Photograph by & © Klaas Krijnen

With myself at the helm of “The Save The SS Rotterdam Campaign” I was not going to allow that to happen! I was in contact with a number of influential people in the United States as well as the Netherlands and with their assistance I was slowly getting somewhere, but it was not as easy as that!

SS Rotterdam Saved from Doom:

Then in May 2003, the good news had come from my Dutch contact that the SS Rembrandt was purchased by the “Rotterdam Dry Dock Company” (RDDC), being a part of the “Rotterdam Dry Dock Company” (RDDC) the very company that built her! Thus this great ship had just been saved from the breakers! But it became obvious that she required to be relocated as she needed a great deal of work.

The bow of the SS Rembrandt, ex Rotterdam seen in Freeport, with the stern of the The Big Red Boat II, ex Eugenio C

Photographer unknown – Please see my Photo Notes at the bottom of the page

Freeport to Gibraltar:

It would be just over a year later that the SS Rembrandt departed Freeport on June 15, 2004 undertow of the Nassau-registered Polish tug The “Englishman,” arriving at the Camell-Laird Ship Yard at Gibraltar on July 12, 2004. In Gibraltar she was supposed to have her asbestos cleaned-up as well as other works done, instead nothing was done and she remained in a lay-up condition.

The Rembrandt arrives in Gibraltar on July 12, 2004

Photograph by & © David Tombs

Rotterdam Dry Dock Company Troubles:

Sadly RDDC the ships owner headed into financial doom, and the Rotterdam became the property of the City of Rotterdam, by default. They commenced to seek a buyer with the hope to retain the ship in the City and for the purpose as planned! Thankfully I was in contact with the Directors of Woonbron a housing company and he immediately was interested!

New Owner:

During this time there had been negotiations between the City of Rotterdam and “Hotel Cruiseship Operations 2” (HCO2), being a large Hotel and Casino operator, who had made clear that they wanted to remove all the asbestos on the vessel. Preparations made clear that it was too expensive to remove all the asbestos. Within six months negotiations ceased. However, there were also talks between a housing organisation, which were by far more successful: The housing company was Woonbron BV and they together with an informal investor “Eurobalance” decided to buy the Rotterdam and they established a new company De Rotterdam BV.” On June 30, 2005 it was made public that this company would go for an asbestos-safe situation and for dry-docking. We need to understand that asbestos can be found in many hotels and building everywhere, but if it is in sealed units, such as in walls and ceilings, etc, it is completely safe, and like everything it required ongoing maintenance and the ship had been perfectly maintained! However, the majority of asbestos was removed whilst she was later in Germany.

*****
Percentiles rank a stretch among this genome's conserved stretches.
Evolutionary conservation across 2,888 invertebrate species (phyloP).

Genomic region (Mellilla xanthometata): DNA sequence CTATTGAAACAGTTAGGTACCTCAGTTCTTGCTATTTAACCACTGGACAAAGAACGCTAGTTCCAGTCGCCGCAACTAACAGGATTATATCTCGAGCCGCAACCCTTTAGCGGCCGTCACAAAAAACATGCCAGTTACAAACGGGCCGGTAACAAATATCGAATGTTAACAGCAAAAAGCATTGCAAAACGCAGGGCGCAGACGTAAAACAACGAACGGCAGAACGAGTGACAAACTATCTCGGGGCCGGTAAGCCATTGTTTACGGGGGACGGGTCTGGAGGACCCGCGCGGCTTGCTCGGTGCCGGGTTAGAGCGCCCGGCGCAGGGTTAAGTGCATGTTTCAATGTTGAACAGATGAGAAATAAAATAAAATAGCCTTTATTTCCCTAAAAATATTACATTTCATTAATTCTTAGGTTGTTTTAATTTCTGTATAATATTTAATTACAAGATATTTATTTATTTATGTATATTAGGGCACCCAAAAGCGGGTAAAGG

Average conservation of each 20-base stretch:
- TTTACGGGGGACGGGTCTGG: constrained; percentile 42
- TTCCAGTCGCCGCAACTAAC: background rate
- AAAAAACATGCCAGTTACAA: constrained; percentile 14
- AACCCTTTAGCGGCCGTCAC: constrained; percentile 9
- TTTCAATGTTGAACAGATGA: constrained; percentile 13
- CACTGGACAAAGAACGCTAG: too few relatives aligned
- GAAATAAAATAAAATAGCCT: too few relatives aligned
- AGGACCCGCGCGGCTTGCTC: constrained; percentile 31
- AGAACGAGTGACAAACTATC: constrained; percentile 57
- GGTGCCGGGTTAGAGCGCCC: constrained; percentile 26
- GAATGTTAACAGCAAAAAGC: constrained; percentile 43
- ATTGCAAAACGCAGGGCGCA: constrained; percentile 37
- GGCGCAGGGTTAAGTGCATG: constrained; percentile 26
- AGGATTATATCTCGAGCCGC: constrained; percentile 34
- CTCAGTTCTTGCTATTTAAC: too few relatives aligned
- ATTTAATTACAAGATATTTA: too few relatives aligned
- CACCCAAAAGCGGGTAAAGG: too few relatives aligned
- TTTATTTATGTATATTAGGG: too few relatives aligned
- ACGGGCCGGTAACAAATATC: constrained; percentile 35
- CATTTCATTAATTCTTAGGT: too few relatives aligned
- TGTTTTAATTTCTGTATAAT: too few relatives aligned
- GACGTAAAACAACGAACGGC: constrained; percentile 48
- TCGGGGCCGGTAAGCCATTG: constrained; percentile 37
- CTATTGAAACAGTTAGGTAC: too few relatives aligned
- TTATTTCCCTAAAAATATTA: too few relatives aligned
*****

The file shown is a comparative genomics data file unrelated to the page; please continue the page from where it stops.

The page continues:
Another fine view of the SS Rembrandt berthed in Gibraltar

Photograph by & © David Tombs


Here we see the Rembrandt still berthed in Gibraltar in 2005

Photograph by & © David Tombs

Cadiz, Spain & Gdansk, Poland:

Having been in Gibraltar far too long with nothing done, RDDC decided to move her and it was decided to have her head to Cadiz, she departed Gibraltar on November 24, 2005 under tow by the Spanish tug “V B Artico,” arriving in Cadiz, the next evening November 25, 2005 but she was placed at anchor for the next 22 days.

The Rembrandt arrives in Cadiz on November 25. 2005 and will be laid up until she will enter dry-dock

On December 18 she entered dry-dock, where after a good cleaning and preparation, her hull and superstructure was completely repainted in her original 1959 livery. In addition, whilst she was there the ship was thankfully renamed the “Rotterdam” once again and she was registered in Rotterdam the Netherland’s, just like she used to be originally!

The Rembrandt is seen being transformed into the SS Rotterdam again, whilst in dry-dock between 3 to 18 January 2006 from her blue hull to original grey

as well as renamed and reregistered in Rotterdam!

-Photograph by & (C) De Rotterdam-BV

She left her dry-dock on January 31, 2006 looking absolutely supreme! The great SS Rotterdam departed Cadiz on February 10, undertow once again by the Spanish tug “V B Artico” and this time she slowly headed for the troubled port of Gdansk in Poland, where she arrived on February 27, 2006.

SS Rotterdam Arrives at Gdansk Poland on February 27, 2006

Photograph by & © Klaas Krijnen

Home to Rotterdam: